Taking all these points together, I don’t see the problem with the term “Tesla Autopilot”, and I think it makes sense that the appeal court judge in Germany came to the same conclusion.

Arguments on the other side include the following:

  • Autodriver” makes the car feel like it drives completely autonomously, and some people may assume they can fall asleep, watch a movie, or just not pay attention to the road.
  • Much hype around future fully self-driving Tesla cars and even robotaxis may lead some consumers to believe that these exist today. (Again, I really find this bends the imagination way too far.)
  • Some people posted videos on YouTube, Facebook, Twitter, reddit, etc. of themselves or others sleeping while Teslas drive, sit in the back, or do other ridiculous things.

I know a lot of people are on both sides of this question, but honestly, I have a hard time seeing the last set of arguments as sensible as the first.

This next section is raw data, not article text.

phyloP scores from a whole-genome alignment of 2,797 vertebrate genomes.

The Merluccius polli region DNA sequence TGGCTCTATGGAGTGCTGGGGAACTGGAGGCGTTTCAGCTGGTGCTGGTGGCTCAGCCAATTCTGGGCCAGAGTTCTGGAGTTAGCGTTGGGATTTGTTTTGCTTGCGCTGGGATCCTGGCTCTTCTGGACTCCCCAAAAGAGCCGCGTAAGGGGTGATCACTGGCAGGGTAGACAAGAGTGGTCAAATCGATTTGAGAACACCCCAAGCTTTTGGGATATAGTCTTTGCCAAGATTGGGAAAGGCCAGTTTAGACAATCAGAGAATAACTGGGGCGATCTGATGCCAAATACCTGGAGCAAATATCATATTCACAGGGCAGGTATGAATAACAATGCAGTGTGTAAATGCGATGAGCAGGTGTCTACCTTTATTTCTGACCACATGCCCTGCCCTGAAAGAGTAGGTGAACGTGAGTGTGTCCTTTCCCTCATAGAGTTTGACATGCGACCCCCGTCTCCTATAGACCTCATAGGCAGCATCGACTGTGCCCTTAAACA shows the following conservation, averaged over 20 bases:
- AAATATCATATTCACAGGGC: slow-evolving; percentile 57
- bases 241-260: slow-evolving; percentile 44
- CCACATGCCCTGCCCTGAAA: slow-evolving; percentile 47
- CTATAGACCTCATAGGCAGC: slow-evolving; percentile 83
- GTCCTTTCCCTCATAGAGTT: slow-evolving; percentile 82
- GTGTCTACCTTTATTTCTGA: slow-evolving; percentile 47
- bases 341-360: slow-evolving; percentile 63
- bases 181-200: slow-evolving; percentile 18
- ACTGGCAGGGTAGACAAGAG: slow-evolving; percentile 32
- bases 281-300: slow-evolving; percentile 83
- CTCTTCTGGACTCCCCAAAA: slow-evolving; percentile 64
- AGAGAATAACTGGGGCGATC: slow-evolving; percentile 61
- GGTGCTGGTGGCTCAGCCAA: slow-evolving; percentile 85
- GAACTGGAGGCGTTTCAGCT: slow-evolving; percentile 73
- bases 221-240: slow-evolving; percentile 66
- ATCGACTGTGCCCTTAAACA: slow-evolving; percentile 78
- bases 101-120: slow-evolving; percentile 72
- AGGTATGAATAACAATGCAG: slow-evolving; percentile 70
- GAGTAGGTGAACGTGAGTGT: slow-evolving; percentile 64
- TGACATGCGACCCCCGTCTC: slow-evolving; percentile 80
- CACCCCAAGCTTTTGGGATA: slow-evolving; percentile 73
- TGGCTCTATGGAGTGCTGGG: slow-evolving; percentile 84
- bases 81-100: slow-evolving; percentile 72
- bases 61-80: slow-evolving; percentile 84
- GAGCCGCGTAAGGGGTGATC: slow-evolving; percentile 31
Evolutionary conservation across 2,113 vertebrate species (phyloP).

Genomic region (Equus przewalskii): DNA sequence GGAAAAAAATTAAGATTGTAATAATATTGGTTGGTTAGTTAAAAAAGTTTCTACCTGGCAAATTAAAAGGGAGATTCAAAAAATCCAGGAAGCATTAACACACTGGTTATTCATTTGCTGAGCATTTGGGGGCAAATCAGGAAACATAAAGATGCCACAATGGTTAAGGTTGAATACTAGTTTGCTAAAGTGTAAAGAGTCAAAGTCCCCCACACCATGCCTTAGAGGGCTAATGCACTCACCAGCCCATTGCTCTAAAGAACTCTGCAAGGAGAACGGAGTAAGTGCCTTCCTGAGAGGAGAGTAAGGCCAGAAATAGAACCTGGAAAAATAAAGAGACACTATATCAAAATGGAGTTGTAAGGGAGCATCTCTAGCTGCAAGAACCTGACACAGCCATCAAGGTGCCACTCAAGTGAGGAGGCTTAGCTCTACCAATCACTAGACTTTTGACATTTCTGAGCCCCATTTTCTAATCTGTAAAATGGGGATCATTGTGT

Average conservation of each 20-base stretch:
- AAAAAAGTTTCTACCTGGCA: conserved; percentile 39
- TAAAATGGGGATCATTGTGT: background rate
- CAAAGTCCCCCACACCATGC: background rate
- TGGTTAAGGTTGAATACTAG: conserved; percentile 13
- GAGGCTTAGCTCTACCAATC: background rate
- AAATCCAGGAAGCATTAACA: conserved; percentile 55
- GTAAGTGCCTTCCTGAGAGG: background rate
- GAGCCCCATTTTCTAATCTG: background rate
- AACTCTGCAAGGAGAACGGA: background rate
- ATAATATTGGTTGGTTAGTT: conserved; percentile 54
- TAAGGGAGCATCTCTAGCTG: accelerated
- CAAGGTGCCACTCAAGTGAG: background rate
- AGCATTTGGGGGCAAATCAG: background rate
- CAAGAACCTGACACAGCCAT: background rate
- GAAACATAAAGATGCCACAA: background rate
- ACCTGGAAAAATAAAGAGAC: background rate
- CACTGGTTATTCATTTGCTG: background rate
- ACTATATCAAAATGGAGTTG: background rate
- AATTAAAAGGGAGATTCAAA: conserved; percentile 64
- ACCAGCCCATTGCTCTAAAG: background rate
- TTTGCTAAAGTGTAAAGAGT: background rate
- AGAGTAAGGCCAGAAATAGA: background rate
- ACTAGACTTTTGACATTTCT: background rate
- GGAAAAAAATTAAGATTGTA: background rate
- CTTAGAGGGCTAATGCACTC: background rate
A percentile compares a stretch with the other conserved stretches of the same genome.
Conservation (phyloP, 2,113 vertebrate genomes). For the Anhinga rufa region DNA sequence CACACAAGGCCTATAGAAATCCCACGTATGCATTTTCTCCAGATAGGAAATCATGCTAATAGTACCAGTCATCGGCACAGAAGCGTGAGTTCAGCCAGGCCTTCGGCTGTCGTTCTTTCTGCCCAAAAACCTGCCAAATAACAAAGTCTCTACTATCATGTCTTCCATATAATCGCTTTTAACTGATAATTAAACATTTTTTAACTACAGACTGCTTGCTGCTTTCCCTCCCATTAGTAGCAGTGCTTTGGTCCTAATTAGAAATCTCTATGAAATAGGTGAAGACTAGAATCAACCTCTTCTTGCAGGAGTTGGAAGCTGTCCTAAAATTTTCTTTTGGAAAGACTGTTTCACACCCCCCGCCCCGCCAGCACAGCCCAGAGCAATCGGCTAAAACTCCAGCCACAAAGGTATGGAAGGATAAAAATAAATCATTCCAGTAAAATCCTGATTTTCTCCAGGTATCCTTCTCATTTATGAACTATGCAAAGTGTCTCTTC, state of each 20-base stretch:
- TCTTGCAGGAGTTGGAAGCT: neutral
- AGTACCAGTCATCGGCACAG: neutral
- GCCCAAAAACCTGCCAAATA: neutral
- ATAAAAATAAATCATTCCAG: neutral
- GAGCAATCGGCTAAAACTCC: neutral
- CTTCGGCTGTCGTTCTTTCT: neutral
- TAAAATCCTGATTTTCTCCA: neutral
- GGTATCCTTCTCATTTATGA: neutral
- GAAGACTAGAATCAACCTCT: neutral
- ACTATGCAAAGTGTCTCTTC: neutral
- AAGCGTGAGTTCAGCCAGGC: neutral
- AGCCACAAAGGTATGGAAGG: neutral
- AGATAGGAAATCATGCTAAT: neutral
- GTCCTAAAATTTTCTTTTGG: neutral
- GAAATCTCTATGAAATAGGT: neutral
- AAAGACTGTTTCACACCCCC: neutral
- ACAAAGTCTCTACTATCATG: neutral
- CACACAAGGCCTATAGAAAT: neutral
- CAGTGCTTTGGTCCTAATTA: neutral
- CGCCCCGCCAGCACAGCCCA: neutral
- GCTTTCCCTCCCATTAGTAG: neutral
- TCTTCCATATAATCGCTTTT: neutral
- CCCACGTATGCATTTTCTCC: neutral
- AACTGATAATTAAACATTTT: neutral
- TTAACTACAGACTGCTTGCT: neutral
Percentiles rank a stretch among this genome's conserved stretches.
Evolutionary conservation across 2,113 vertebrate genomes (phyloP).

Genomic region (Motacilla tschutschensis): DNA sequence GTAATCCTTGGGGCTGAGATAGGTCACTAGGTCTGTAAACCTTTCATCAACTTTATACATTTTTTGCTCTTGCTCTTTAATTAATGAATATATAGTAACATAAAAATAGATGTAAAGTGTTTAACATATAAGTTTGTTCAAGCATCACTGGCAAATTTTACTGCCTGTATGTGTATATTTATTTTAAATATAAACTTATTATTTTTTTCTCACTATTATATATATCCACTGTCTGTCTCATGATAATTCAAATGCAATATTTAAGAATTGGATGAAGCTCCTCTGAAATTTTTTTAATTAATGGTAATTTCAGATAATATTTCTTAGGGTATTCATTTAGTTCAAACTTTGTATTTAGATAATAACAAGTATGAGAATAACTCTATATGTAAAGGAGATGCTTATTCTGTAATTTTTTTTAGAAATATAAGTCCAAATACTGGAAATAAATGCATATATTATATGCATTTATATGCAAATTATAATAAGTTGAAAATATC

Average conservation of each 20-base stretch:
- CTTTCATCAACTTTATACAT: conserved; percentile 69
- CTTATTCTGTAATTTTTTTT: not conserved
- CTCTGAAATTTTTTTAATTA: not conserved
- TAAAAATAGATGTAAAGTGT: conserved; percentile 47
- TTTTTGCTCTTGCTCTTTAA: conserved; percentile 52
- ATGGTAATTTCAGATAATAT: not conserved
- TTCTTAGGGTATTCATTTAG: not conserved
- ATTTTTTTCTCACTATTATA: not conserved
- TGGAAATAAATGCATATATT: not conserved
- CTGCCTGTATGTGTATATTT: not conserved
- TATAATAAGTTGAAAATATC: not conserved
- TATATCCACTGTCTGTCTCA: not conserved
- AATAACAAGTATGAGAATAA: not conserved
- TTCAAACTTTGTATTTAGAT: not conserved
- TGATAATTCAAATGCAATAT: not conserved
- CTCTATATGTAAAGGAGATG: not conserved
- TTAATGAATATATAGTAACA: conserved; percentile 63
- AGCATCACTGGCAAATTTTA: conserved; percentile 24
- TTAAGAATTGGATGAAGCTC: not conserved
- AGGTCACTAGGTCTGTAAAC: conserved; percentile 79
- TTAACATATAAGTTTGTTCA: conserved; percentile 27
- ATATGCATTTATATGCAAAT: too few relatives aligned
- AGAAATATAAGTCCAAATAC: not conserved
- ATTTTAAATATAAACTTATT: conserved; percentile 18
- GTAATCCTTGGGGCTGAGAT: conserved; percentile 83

Screenshot from Tesla’s late 2020 shareholder meeting showing a slide from Autopilot.

The term “Full Self Driving” (FSD) is a bit different. Naturally, this means… fully autonomous driving. However, the interest of the sequel is that it ultimately to be able to provide fully autonomous driving once the software reaches that level, and I think anyone who buys it knows (or should know) that Teslas is not capable of performing fully self-driving or robotaxi service at this point. The only thing about it that the judge in that case in Germany would have sided with criticism was that Tesla couldn’t say on its website that additional FSD features would be “by the end of the year” (with the year in the original case being 2019). Instead, Tesla has been using the phrase “in the near future” for some time now – which seems more sensible anyway given that Tesla has struggled to predict when it will roll out new features.